AirAsia lists the 20kg as default. You can select 0kg if you are hardcore.

Get rid of AirAsia Baggage Fee
Get rid of AirAsia Baggage Fee

I’ve been travelling with only a carry one for many of my trips now. It takes some getting used to but it is possible to stuff a laptop, two dresses and other things into one backpack.

Be careful, you will need to deselect luggage twice on the same page if you have booked a return trip.

Money saved with 0kg: S$17 one way (for default 20kg price).
Total saved: S$34

Step 3: Beat the charges II–Insurance

With the revamp, AirAsia has made it much easier to skip buying insurance. But it’s still a bit sneaky.

To remove insurance,

  1. untick the box
  2. click  [Cancel]
  3. click [OK]
Cancel AirAsia Insurance
Cancel AirAsia Insurance

A word of caution: I do not recommend having no insurance when travelling. I have an annual travel insurance by another company so I do not buy from AirAsia.

Money saved no insurance S$12.
Total saved: S$46

Step 3: Beat the charges III–Seat allocation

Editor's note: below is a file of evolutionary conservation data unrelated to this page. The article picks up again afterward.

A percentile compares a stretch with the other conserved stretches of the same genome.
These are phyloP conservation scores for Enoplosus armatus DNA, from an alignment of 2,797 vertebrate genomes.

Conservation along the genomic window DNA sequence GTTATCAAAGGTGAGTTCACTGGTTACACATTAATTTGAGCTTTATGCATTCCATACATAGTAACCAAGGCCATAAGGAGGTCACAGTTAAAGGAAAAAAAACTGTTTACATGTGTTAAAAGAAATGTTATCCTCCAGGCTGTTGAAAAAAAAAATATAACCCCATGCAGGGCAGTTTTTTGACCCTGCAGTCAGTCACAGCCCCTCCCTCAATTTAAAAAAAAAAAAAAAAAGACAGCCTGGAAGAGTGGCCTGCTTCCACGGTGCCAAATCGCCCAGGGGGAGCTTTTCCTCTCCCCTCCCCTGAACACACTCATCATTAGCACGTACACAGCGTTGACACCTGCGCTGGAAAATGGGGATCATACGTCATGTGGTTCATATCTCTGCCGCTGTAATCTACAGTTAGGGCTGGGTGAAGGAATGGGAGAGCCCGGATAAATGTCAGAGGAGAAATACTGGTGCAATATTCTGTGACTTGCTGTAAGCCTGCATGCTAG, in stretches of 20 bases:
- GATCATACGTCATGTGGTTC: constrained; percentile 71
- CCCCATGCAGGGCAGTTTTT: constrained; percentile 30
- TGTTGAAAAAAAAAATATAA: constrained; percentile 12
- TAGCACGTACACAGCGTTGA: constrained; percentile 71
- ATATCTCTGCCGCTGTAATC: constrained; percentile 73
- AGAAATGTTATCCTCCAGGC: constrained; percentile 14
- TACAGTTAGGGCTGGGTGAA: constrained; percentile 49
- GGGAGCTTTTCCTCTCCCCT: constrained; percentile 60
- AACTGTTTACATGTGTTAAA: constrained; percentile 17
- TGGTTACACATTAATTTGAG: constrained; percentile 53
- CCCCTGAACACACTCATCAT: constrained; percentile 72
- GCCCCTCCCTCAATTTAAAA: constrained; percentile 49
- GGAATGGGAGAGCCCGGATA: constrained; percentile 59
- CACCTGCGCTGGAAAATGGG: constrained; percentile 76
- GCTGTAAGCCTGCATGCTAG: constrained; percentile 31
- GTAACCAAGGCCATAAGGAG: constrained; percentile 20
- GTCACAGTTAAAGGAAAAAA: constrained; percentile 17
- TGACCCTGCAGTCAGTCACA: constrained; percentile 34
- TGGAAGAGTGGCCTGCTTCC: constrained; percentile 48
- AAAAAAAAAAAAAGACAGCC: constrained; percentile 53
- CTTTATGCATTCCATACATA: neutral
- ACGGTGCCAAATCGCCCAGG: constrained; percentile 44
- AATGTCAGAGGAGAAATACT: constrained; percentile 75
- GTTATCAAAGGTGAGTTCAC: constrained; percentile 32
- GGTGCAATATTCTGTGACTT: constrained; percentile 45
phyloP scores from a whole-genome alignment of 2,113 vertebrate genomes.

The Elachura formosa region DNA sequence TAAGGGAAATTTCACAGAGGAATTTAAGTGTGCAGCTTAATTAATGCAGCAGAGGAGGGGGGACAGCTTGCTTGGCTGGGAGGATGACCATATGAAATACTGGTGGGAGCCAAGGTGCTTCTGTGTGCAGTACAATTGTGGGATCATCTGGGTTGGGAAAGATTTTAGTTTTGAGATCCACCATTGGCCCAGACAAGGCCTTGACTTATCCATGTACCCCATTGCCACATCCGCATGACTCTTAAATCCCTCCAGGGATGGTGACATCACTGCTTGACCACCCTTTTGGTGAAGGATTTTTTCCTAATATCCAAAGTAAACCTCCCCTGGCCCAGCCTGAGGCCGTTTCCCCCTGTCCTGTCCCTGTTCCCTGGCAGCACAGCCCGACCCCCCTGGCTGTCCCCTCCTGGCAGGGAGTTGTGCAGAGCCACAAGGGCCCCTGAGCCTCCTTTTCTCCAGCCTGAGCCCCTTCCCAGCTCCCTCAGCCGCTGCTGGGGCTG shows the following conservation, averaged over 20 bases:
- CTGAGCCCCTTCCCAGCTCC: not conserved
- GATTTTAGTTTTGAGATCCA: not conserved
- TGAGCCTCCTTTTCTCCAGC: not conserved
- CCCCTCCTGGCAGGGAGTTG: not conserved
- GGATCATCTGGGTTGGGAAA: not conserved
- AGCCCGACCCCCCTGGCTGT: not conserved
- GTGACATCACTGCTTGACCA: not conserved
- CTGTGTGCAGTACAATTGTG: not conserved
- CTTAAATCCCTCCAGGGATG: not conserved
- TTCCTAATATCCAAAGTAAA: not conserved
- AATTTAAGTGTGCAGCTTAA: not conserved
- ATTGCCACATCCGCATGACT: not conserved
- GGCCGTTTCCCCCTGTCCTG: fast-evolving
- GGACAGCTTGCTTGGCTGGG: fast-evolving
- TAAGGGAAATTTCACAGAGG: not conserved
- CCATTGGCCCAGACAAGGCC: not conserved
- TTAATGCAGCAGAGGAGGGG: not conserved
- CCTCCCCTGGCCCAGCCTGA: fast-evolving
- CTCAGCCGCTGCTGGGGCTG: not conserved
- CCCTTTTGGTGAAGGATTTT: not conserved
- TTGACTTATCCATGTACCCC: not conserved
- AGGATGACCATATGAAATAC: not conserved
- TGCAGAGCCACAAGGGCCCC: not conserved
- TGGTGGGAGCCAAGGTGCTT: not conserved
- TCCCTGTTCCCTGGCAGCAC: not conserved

Hurray! There is no sneaky extra charge here.

Just head straight to Confirm on the lower right.

AirAsia seat selection
AirAsia seat selection

I was given the “Hot Seat” once (for free) but I didn’t feel that it was any better than the rest of the seats. Maybe the red faux leather was prettier than the boring black, but everything’s the same.

Unless you and your darling are two lovebirds who cannot bear to be apart (nice ad by the way, AirAsia) or you need to take care of your child/elderly, please be sensible and do not add any seats.

No sneaky charges. Hurray!.
Total saved: S$34

Step 5: Beat the charges IV–Processing fee

We are almost there!